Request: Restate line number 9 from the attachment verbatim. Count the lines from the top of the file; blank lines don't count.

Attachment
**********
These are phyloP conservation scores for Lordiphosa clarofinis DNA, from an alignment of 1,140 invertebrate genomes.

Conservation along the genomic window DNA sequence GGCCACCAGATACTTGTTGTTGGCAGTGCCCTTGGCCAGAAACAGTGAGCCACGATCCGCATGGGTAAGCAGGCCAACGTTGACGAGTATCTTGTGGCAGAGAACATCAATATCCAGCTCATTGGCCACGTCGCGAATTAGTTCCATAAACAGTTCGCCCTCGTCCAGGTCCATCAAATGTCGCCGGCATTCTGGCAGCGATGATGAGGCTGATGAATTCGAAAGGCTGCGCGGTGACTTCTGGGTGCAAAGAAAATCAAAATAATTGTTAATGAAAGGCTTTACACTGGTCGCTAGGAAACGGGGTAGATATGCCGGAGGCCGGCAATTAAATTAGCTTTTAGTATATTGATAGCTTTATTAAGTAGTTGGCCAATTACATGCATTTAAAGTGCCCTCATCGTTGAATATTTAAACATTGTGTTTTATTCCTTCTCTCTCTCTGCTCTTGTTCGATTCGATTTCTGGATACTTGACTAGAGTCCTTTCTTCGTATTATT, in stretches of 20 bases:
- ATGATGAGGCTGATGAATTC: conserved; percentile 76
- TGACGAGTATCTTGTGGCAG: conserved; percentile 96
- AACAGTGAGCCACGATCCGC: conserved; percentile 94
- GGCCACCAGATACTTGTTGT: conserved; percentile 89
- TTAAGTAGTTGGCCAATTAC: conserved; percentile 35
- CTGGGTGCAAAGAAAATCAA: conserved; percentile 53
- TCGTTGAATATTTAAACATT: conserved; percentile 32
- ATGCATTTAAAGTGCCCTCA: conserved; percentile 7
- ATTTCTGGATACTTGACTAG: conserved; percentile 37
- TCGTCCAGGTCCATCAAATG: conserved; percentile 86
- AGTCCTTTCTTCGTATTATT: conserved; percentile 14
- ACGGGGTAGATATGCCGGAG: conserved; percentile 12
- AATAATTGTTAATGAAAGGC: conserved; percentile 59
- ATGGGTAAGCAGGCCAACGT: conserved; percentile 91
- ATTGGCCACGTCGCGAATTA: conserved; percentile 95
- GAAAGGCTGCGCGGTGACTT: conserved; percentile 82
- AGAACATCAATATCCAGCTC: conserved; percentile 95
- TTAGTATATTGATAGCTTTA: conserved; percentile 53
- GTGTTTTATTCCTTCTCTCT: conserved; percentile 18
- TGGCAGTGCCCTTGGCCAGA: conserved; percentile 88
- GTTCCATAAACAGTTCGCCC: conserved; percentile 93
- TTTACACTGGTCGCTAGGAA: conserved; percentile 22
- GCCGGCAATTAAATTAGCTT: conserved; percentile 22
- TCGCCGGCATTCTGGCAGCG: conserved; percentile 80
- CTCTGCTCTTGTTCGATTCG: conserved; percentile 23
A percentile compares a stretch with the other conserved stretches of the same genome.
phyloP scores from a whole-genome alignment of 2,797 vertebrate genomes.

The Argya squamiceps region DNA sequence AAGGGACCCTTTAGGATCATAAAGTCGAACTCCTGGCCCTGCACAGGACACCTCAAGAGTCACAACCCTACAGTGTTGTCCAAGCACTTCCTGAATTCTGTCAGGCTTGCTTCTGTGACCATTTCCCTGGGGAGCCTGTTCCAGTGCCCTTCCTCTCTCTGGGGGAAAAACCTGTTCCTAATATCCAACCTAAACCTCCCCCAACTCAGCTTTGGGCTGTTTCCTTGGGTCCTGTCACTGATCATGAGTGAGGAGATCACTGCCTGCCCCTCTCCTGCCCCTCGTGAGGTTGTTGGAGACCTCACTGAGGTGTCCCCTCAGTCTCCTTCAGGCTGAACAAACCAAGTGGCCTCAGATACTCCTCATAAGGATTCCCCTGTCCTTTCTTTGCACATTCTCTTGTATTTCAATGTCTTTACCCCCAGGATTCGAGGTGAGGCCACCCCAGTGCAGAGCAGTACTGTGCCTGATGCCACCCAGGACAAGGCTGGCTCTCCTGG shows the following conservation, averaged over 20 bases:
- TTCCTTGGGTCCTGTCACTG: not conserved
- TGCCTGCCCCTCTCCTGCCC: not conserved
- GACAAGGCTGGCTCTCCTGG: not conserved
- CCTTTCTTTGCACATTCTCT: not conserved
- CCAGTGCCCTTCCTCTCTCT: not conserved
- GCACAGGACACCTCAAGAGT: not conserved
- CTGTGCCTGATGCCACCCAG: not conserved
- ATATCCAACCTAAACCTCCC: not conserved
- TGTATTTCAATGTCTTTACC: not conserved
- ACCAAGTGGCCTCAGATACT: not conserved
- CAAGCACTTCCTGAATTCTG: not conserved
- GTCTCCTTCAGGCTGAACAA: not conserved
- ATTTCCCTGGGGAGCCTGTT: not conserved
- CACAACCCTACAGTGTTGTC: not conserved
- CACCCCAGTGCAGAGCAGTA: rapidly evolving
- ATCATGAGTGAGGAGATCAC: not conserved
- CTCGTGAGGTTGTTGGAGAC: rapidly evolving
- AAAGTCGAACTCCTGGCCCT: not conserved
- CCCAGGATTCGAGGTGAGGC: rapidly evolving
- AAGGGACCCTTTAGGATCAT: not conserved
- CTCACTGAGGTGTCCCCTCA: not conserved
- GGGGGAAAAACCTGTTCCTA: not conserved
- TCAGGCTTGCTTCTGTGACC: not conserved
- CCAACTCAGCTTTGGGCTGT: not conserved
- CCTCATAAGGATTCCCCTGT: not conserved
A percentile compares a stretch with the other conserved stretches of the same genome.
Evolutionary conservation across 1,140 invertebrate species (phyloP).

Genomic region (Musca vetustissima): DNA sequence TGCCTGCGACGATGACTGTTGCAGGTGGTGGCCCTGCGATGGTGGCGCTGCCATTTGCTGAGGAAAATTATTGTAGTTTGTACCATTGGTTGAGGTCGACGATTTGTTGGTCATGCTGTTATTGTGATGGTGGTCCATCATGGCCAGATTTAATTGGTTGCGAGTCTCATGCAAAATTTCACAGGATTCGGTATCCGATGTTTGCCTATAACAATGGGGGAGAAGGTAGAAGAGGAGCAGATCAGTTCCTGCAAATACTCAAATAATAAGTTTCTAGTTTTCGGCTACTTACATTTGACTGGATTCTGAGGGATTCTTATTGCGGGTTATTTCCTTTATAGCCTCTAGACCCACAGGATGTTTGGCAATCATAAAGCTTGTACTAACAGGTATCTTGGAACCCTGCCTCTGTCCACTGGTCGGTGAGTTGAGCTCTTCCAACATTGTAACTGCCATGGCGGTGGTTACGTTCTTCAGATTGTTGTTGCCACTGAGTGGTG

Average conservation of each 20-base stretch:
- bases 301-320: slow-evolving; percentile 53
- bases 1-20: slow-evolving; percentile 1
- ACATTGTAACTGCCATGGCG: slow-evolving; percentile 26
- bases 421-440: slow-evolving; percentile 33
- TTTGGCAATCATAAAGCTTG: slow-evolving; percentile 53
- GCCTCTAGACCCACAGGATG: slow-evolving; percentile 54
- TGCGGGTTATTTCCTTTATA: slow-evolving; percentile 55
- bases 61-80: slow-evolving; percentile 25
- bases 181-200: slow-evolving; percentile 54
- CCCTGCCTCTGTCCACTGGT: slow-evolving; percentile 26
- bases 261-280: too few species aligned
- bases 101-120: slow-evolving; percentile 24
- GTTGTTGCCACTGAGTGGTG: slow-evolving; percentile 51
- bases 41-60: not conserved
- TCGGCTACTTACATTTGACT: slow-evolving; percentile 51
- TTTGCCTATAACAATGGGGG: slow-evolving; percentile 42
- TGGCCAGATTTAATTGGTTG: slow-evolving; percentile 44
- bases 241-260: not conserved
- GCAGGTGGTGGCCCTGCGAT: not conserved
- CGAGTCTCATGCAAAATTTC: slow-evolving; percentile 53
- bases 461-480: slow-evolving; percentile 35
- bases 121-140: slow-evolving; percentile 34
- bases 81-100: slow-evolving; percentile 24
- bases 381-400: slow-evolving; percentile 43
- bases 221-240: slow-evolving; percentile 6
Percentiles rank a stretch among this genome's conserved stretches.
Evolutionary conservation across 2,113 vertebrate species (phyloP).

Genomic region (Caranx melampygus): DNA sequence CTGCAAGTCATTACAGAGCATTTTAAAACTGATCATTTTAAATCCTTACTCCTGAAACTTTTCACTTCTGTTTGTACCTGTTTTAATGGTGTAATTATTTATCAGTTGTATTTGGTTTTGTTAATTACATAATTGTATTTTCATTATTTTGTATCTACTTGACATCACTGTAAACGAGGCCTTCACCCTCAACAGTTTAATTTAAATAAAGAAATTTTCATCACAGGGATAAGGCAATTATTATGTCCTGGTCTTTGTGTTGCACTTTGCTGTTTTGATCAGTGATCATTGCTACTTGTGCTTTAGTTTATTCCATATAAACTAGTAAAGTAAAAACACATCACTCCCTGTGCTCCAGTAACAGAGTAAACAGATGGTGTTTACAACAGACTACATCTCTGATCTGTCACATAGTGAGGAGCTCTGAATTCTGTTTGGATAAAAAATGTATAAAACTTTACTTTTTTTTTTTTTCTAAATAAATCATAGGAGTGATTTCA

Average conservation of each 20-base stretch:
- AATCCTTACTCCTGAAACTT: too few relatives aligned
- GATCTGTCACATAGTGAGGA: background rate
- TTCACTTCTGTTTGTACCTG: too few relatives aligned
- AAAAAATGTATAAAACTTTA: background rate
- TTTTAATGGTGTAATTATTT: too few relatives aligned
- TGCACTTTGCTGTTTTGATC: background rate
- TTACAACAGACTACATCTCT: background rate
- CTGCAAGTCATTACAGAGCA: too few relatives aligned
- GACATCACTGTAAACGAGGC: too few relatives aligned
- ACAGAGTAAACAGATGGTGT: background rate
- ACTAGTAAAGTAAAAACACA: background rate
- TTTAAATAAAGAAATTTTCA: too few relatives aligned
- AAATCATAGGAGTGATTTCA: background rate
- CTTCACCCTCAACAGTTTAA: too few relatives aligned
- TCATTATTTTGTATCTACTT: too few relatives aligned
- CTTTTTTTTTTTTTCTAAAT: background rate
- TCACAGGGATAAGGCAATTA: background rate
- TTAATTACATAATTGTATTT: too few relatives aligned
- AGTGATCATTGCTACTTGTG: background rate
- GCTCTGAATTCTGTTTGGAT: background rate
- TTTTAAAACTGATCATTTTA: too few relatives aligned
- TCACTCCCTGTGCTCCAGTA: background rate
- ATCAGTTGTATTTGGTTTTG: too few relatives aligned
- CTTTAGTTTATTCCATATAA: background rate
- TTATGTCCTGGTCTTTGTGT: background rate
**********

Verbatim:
- TCGTTGAATATTTAAACATT: conserved; percentile 32